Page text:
Weird experience while testing bows

Discussion in 'Bows and Rosin [DB]' started by MrSidecar, Nov 21, 2017.

  1. I am currently trying out bows to replace my Dürrschmidt bow I’ve had ever since I started playing. I’ve been there once before but never got around to actually buying a new one.

    Since I was totally amazed by them last I tried, I am having 4 different Prochownik bows at the moment (ranging from 116 to 130 grams) in trial at the moment. This has so far been kind of a trip, to be honest.

    It started with me being quite happy for all of them, albeit not as blown away as last time I tried Prochowniks. I will try other bows in other price ranges as well, since I am looking for “the last bow I am buying”. I am also learning that Prochownik has more or less stopped making bows and is retired, so these four are “as good as it gets”.

    Anyway. Gradually, I grew more and more disappointed by the four sticks, since they somehow began to play quite difficult and screechy, with all too many unmanageable overtones and a rather unpleasant brittleness to them. I used Nymans rosin since that was what I have been using literally all my bass playing life.

    But, being massively turned off by the bows, and figuring the one unknown factor was the rosin, I called Prochownik’s European contact in Cologne. She told me that when I got the bows, they had Pop’s on.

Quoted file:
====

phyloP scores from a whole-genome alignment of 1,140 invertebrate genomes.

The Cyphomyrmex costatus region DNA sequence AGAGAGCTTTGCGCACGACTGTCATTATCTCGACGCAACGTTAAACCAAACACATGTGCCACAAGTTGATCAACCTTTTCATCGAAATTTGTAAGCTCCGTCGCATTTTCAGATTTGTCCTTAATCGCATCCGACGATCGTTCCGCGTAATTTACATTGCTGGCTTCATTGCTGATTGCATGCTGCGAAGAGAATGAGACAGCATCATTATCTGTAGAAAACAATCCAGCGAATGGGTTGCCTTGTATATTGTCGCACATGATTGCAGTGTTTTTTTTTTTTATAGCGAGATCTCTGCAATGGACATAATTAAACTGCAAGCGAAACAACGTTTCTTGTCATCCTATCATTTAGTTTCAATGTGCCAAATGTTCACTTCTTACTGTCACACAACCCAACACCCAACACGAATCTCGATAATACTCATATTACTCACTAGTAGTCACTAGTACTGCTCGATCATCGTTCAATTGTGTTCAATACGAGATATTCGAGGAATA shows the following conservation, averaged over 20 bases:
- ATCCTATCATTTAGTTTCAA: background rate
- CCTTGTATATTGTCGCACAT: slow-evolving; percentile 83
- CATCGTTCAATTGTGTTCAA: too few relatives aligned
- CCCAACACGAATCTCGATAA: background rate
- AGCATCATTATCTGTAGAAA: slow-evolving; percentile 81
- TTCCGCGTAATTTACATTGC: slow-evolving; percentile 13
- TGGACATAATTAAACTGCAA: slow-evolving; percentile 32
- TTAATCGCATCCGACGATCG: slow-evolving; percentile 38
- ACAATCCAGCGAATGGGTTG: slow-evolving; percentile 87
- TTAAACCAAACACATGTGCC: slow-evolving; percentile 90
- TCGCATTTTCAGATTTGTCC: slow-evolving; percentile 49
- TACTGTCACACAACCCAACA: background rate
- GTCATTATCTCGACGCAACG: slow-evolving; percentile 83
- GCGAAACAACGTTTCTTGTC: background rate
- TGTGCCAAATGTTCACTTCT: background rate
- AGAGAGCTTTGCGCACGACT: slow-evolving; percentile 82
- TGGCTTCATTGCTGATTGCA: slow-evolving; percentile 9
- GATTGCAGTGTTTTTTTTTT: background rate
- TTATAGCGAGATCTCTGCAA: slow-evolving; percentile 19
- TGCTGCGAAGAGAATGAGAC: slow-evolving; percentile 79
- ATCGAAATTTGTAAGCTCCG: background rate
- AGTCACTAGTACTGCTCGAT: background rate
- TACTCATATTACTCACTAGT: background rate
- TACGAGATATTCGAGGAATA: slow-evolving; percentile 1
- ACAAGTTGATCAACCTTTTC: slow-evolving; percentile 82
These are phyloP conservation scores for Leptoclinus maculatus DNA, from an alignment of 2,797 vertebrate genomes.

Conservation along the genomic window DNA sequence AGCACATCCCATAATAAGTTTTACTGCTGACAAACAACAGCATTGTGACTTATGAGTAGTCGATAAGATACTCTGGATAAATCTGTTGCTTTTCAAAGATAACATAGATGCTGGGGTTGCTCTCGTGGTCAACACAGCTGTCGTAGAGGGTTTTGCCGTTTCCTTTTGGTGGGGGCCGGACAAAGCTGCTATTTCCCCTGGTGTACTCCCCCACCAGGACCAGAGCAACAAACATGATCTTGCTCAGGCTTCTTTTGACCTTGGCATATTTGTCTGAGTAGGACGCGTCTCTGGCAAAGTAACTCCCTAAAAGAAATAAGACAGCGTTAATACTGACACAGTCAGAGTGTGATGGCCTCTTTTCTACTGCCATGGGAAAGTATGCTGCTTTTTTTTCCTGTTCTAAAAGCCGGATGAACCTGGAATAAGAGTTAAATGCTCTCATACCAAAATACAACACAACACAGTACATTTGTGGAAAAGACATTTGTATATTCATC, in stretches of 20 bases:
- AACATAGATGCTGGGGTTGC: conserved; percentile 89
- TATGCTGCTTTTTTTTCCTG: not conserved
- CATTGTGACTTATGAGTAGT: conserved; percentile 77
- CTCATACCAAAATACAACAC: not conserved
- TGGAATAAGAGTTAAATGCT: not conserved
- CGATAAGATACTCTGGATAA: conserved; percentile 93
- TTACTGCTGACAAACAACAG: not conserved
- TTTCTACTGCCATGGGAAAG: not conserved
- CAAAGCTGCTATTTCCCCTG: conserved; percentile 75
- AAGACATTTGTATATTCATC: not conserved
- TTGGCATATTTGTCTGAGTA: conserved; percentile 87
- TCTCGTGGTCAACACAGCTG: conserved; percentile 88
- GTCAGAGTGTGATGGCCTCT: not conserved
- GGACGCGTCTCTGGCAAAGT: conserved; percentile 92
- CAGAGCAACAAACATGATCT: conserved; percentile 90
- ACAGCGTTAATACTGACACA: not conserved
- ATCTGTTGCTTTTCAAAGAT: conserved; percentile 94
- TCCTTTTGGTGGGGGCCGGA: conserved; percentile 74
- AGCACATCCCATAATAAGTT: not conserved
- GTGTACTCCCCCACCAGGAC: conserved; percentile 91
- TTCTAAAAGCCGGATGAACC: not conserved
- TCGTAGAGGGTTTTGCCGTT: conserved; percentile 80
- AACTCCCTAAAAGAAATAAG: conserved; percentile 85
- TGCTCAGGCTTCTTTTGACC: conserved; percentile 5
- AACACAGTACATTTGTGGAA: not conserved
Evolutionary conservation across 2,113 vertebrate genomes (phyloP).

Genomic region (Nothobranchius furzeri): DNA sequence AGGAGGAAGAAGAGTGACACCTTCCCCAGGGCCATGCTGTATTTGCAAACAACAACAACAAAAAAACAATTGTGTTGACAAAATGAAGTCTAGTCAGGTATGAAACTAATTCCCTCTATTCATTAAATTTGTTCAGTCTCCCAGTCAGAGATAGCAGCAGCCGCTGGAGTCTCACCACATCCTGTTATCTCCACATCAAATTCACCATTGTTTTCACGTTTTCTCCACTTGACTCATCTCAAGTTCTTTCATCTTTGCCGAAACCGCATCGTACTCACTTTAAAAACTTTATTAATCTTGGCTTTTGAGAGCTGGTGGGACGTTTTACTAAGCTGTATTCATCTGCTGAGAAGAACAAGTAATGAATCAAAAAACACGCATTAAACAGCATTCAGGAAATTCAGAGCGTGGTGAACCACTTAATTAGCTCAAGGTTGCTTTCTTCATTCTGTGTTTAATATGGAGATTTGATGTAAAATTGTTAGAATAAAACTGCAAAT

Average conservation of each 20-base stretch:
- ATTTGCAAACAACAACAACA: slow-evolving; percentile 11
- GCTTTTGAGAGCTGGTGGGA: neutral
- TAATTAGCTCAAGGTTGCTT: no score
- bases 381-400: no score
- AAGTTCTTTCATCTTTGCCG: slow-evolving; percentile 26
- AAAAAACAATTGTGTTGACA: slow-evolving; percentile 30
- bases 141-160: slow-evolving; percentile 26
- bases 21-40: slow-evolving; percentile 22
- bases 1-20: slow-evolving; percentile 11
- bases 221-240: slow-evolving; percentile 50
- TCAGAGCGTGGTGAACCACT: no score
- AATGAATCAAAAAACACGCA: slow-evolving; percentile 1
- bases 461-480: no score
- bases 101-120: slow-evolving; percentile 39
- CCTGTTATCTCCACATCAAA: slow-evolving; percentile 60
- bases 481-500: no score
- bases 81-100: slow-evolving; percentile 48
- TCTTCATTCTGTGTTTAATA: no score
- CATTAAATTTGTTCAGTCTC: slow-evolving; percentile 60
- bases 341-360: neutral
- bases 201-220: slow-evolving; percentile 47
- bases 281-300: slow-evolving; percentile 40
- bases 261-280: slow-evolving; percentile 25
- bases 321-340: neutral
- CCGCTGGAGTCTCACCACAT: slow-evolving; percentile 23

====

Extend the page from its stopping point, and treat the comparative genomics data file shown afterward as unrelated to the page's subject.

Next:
So I bought a cake of Pop’s. Lo and Behold, they are back to their standard again, playing much easier without screeching or overtone madness, drawing a beautiful huge tone. What?! Can this make such a difference?? I am very sure I haven’t used too much Nyman’s.

    Does anybody in the crowd here have any idea what that was? Am I delusional? Do the two rosins behave badly together? How am I supposed to find out?

    Best
    sidecar
     
  2. Don Kasper

    Don Kasper Gold Supporting Member

    I would guess that it is the "newness" of the rosin, rather than the "brand", that is responsible for the drastic improvement. Your old cake of Nymans might be dried-out and difficult to apply. IMO.
    I think any residual rosin that has been on the hair for days/weeks/months becomes ineffective and counter-productive to the addition of new rosin. Have you tried using a VERY Clean cloth to wipe the bow hair (under tension, back and forth, briskly), and remove the old rosin? I do this everyday, with very good results.
    (FYI - I've melted and mixed Pops and Nymans into a hybrid blend with excellent results. See some of my Rants/Threads in this Forum, if you're interested.)
    Thanks for your time and interest.
     
    CaseyVancouver likes this.
  3. Don,

    I realize I haven’t said anything about this- but the Nymans is brandnew as well. But maybe it was too much (even though I don’t think so). In any case, thanks for the wipedown tip- I’ll definitely try that.

    Best
    Sidecar
     
    Don Kasper likes this.
  4. Just because the cake came home with you today doesn’t mean it wasn’t sitting on a shelf for a year.

    Don, I just tried your trick. Major difference in response and sound. Thanks! I’d much rather use this method than acetone. Sue Lipkins cringed audibly when I told her that I usually use a solvent.
     
    Don Kasper and Mgaisbacher like this.
  5. bassfiddlesteve

    bassfiddlesteve Your first second choice™ Supporting Member

    Dec 3, 2003